Review: Gregg Hurwitz – Last Chance

Last Chance
Gregg Hurwitz

Chance Rain has made it through the last gasp of their plan to kill the Queen and free their home town. Too bad that the aliens can simply replace her with another. With the impregnated kids ready to hatch the next generation of invaders, Chance might be able to stop it – but it will cost him his life.

I received this, and then I literally gobbled it up for 3-4 hours. I knew that it would be good, having loved The Rains so much. I love the amount of thought that has gone into this novel. The stages of the invasion, the stages of the invaders themselves. The action happened so fast sometimes that I couldn’t breathe.

Alex, you two-timing teenager. I know there is an actual phenomenon of there being more marriage proposals after major catastrophes, due to emotions running high. But at the same time, Alex, didn’t anyone teach you about the rules of dating? You don’t shag two people at the same time, let alone two brothers.  

I hate to think of what happens next though. A population filled with kids no older than 18? All over the world? I mean, a lot have died off, but even the smart ones haven’t necessarily survived. Not to mention – how are all the countries to be saved, when originally the spread was via lots of meteors landing? So many skills would be lost.

I actually had this discussion with a Professor last night. Despite what the media says, many countries are now having negative population growth. This, combined with an aging population that needs more care, means that despite robots potentially taking over the world there will be plenty of jobs left. Humans have creativity, which might be our savior.

Go get your hands on this novel. I think I would even reread it, that’s how attached I got to the characters. 5 stars.

Penguin Random House | 2nd January 2018 | AU$19.99 | paperback

Review: Samira Ahmed – love, hate & other filters

love, hate & other filters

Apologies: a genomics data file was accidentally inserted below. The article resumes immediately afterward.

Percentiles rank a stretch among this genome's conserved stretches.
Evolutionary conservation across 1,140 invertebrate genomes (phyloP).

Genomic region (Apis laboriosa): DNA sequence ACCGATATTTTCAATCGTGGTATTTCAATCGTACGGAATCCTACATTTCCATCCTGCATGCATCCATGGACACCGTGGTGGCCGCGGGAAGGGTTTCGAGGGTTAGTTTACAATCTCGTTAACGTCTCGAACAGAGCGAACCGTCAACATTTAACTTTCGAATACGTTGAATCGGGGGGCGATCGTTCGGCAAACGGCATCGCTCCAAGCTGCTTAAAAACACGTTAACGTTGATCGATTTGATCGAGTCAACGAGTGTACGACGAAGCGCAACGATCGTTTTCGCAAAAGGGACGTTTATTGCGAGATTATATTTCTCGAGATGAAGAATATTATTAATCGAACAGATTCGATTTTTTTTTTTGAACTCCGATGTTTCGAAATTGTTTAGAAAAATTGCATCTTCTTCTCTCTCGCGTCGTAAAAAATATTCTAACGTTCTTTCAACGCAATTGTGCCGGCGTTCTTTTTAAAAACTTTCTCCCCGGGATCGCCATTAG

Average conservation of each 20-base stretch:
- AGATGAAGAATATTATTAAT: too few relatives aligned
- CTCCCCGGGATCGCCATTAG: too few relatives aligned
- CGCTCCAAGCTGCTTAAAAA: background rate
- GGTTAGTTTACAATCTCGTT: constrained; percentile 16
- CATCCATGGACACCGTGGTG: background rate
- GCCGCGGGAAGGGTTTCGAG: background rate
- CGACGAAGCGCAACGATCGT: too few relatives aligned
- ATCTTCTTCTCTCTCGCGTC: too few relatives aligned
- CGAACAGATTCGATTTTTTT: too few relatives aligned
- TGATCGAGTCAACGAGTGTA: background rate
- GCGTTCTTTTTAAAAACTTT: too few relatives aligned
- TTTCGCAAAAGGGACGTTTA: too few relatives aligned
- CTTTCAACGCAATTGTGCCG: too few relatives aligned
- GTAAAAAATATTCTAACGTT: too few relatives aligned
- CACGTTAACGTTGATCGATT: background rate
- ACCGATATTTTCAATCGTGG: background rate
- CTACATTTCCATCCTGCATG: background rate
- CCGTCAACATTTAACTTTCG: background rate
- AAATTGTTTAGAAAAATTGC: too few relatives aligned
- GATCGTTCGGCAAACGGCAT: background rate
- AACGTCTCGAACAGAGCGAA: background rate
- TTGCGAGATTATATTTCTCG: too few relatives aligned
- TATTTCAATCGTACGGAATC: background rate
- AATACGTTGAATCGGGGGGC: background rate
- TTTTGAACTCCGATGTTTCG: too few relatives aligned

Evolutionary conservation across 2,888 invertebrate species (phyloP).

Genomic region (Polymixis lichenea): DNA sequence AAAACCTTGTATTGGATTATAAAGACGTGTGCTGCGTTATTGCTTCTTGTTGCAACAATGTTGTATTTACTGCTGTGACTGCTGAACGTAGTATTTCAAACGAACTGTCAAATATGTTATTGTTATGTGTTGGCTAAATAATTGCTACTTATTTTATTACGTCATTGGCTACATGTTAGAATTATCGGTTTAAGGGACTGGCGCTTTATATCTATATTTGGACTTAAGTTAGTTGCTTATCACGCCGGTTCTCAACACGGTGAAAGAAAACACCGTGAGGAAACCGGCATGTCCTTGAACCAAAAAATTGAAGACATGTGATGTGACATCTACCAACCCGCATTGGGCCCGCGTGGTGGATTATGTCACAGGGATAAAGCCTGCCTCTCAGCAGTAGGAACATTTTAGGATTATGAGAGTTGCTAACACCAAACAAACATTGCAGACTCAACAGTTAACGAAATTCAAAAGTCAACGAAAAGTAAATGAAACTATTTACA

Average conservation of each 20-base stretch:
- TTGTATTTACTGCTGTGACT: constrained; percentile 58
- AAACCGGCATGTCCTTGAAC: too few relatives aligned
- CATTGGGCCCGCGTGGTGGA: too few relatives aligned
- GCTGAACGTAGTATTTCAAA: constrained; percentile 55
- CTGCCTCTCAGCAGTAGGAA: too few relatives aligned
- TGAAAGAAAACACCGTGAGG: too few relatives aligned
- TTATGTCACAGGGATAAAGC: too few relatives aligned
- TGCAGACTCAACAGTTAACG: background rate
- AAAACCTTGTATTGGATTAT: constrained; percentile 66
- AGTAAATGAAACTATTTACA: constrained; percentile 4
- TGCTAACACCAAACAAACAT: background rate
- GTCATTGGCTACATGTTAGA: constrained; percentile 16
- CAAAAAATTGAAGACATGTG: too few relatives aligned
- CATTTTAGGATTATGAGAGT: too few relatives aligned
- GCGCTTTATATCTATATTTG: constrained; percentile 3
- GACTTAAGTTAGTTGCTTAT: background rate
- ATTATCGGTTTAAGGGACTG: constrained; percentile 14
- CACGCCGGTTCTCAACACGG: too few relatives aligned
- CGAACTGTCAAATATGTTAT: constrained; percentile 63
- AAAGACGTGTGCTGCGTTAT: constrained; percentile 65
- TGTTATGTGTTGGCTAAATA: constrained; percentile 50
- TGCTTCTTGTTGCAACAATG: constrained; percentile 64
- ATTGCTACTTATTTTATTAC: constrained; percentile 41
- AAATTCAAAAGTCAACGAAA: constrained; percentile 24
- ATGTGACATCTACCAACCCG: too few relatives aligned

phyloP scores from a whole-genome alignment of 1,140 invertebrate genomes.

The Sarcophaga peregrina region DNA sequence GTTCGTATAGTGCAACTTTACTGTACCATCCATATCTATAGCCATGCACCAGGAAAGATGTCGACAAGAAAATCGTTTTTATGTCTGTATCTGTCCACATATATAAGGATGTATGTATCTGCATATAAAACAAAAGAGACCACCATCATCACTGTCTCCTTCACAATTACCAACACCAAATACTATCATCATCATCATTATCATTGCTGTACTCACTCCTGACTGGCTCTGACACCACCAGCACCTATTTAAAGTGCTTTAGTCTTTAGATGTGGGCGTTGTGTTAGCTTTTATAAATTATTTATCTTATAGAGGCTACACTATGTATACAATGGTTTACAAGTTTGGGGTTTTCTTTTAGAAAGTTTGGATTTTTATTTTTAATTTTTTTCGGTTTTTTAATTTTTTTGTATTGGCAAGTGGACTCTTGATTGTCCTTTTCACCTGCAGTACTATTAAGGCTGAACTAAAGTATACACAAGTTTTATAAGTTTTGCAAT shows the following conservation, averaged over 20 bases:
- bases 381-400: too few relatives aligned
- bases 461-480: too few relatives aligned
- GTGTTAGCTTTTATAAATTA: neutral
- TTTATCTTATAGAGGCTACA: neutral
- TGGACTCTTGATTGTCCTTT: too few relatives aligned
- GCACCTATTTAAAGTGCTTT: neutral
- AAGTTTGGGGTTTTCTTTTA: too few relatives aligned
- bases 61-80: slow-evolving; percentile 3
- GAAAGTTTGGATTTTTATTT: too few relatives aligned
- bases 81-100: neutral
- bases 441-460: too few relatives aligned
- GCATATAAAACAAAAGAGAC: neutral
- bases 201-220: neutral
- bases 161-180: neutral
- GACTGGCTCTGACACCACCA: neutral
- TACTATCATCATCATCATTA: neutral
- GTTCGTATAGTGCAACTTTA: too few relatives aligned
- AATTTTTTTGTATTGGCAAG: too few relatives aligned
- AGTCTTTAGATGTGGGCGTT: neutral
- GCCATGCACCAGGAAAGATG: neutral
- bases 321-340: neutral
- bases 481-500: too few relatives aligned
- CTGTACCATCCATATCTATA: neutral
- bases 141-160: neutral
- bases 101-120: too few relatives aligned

Samira Ahmed

Maya hides behind a lens, capturing life going by her. With her strict Indian Muslim parents guiding (and watching) her every step, is there any way she will be able to follow her own passion?

Hmm, where to start with this novel. Maya had a unique viewpoint, but one that anyone could relate with. We all have friends that our parents hate, or hobbies that they don’t approve of, and of course bullying to contend with. I started empathizing with Maya so much that at one point of the novel I was really worried for her safety!

This reminded me strongly of the vegan warrior with the butcher living next door (again, I can’t remember the name of this…). Maya should never fall for a non-religious football jock… But she does, of course! I wanted her to get the things she wanted out of life, even if it seemed impossible

If you loved 10 Things I Hate About Me or When Michael Met Mina, you will likely also love this novel. This novel is a worthy addition to the fears that Muslim people face around the world when they are constantly, unfairly, being tagged with the title of ‘Terrorist’. If you would rather read slightly less non-fiction, but still with a Muslim protagonist, may I also suggest The Truth About Peacock Blue or A Different Kind of Daughter?

I’m giving this 4 stars. Not enough intrigue for 5 stars, but an enthralling one nevertheless.

Allen & Unwin | 24th January 2018 | AU$19.99 | paperback

Review: Scot Gardner – SPARROW

SPARROW
Scot Gardner

Sparrow has been consigned to prison, sent out on boot camp with a bunch of crazies. When the boat just happens to explode, Sparrow makes his break for shore and freedom. But is freedom and isolation what he wants?

Flicking back and forth between Sparrow’s present and past, this novel had the potential to endlessly entertain a reader. Not me though. I couldn’t finish reading it. Sparrow’s constant internal monologue that was supposed to take the place of a spoken voice set me on edge.

It reminds me of Lord of the Flies, except it is just a wordless boy who has escaped into the forest with basically no survival skills. Sorry Sparrow, but I don’t feel sorry for you. I don’t empathize with you as a character. I much preferred Thirst, although it also lacked reality.

You want a nice novel with selective mutism? Perhaps the infamous So Much to Tell You, or the more recent A Quiet Kind of Thunder will take your fancy. Don’t bother with this novel. 1 star.

Allen & Unwin | 26th July 2017 | AU$19.99 | paperback

Review: Jennifer E. Smith – Windfall

Windfall
Jennifer E. Smith

Alice buys Teddy a lottery ticket that ends up being worth $140 million!! Surely it is just that Teddy’s luck has finally come through? But Alice loves Teddy, and its likely that they will stick together forever… Or will their trio of friends break apart under the strain of all those credit cards?

This novel has a nice range of character situations, but ultimately all of the characters end up blurring into one. Leo is gay, has relationship problems & isn’t sure about college. Alice is straight, can’t get the relationship she wants & ends up being unsure about college. Teddy is just off the rails and an idiot. Can’t you listen to the adults around you? Your friends? He just made me angry, and I only kept reading for Alice (who ended up being useless anyway).